Wednesday, October 24, 2007

A Week in the Sun: The Solar Decathlon

The National Mall was
recently transformed into a solar village during the 3rd Annual Solar Decathlon, where structures from 20 Universities from the US, Canada, and abroad were judged on a series of criteria, including Architecture, Engineering, Market Viability, and Communication, as well as more technical demands, such as Hot Water, Lighting, and Energy Balance.

The beauty of the solar decathlon is that it is an opportunity for us all to see that energy efficient and sustainable environments are not only a real possibility for the future, but that they can be attractive and comfortable as well. The location could not be better: As the nucleus of the DC tourist scene, it allows a great number of individuals from a diverse background to tour the homes, learn about sustainable initiatives, and challenge students' perceptions of what makes a solar house a desirable solar home.

Perhaps most impressive were the innovative uses of material and the small details that teams had incorporated into the various homes. Plant walls were used in several homes to soften the hard lines of the design, including
the Universidad Politécnica de Madrid and Team Montréal. The incorporation of semi-transparent and translucent materials was a common element, from Plexiglas doors with frosted patterns to polycarbonate walls. Wood and metal panels were features of many homes as well, and slate was even used on Penn State's entry.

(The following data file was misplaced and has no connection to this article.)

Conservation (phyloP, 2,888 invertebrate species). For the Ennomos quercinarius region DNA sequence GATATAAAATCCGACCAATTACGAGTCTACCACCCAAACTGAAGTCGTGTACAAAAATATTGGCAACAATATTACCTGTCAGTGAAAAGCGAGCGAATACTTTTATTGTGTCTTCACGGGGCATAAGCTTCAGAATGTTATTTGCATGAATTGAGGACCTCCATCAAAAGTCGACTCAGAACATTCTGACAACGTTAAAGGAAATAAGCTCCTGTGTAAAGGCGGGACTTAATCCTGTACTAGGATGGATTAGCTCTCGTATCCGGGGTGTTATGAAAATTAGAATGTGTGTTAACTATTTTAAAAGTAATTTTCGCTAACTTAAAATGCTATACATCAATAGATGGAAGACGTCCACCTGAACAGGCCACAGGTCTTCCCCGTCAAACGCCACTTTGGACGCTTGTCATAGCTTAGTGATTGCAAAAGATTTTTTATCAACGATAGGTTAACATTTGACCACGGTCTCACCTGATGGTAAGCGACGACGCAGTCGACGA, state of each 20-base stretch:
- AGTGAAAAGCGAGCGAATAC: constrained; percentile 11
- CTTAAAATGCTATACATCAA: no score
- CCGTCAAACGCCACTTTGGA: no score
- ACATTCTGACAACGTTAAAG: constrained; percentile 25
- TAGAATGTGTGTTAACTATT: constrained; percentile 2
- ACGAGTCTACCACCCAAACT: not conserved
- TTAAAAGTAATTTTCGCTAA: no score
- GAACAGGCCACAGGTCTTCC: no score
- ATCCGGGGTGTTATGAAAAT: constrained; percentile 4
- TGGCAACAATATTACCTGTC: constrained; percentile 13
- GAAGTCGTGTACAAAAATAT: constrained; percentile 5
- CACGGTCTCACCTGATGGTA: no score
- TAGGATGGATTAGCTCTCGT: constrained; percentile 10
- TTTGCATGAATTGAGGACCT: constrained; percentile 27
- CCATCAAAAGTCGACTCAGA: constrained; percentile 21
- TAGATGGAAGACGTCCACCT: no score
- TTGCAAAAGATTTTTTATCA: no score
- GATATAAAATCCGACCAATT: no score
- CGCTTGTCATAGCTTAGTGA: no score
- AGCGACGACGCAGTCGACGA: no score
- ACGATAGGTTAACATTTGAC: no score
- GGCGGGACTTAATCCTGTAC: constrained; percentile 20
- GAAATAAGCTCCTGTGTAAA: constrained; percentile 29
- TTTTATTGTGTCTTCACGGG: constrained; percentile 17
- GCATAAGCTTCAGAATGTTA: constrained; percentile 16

The use of solar cells was also an a
rea of innovation, from their use in translucent panels on the building envelope, as demonstrated by Georgia Tech and Universidad Politécnica de Madrid, to the ingenious incorporation of solar cells on wood louvers on the Technische Universität Darmstadt entry (the decathlon's first place finisher). An 'architecturally integrated heat exchanger' was a creative and sculptural element in the University of Colorado house, which also featured a reused container, painted bright orange, as a central component of their design. Super-graphics behind polycarbonate panels added a fresh, energetic vibe to the exterior of the University of Texas at Austin house, and the Georgia Tech entry was jazzed up by sweeping translucent panels that arc up to create sun louvers on the front façade. Louvers on the faces of entry were an almost prerequisite element, such as those on the exterior of Penn State's house, which could be raised or lowered to alter light levels, respond to varied sun angles at various times of year, and ultimately crate a more dynamic façade. Louver were also a prominent feature of the University of Maryland entry, which won the People's Choice Award.

The simplicity of
the design of the Technische Universität Darmstadt made this entry a personal favorite, and demonstrated that an energy efficient home didn't have to be overtly solar with a large array stuck prominently on the roof. Overall, the homes were inspiring, and offered many unique design elements for consideration. I'm looking forward to the next event, to be held in 2009.

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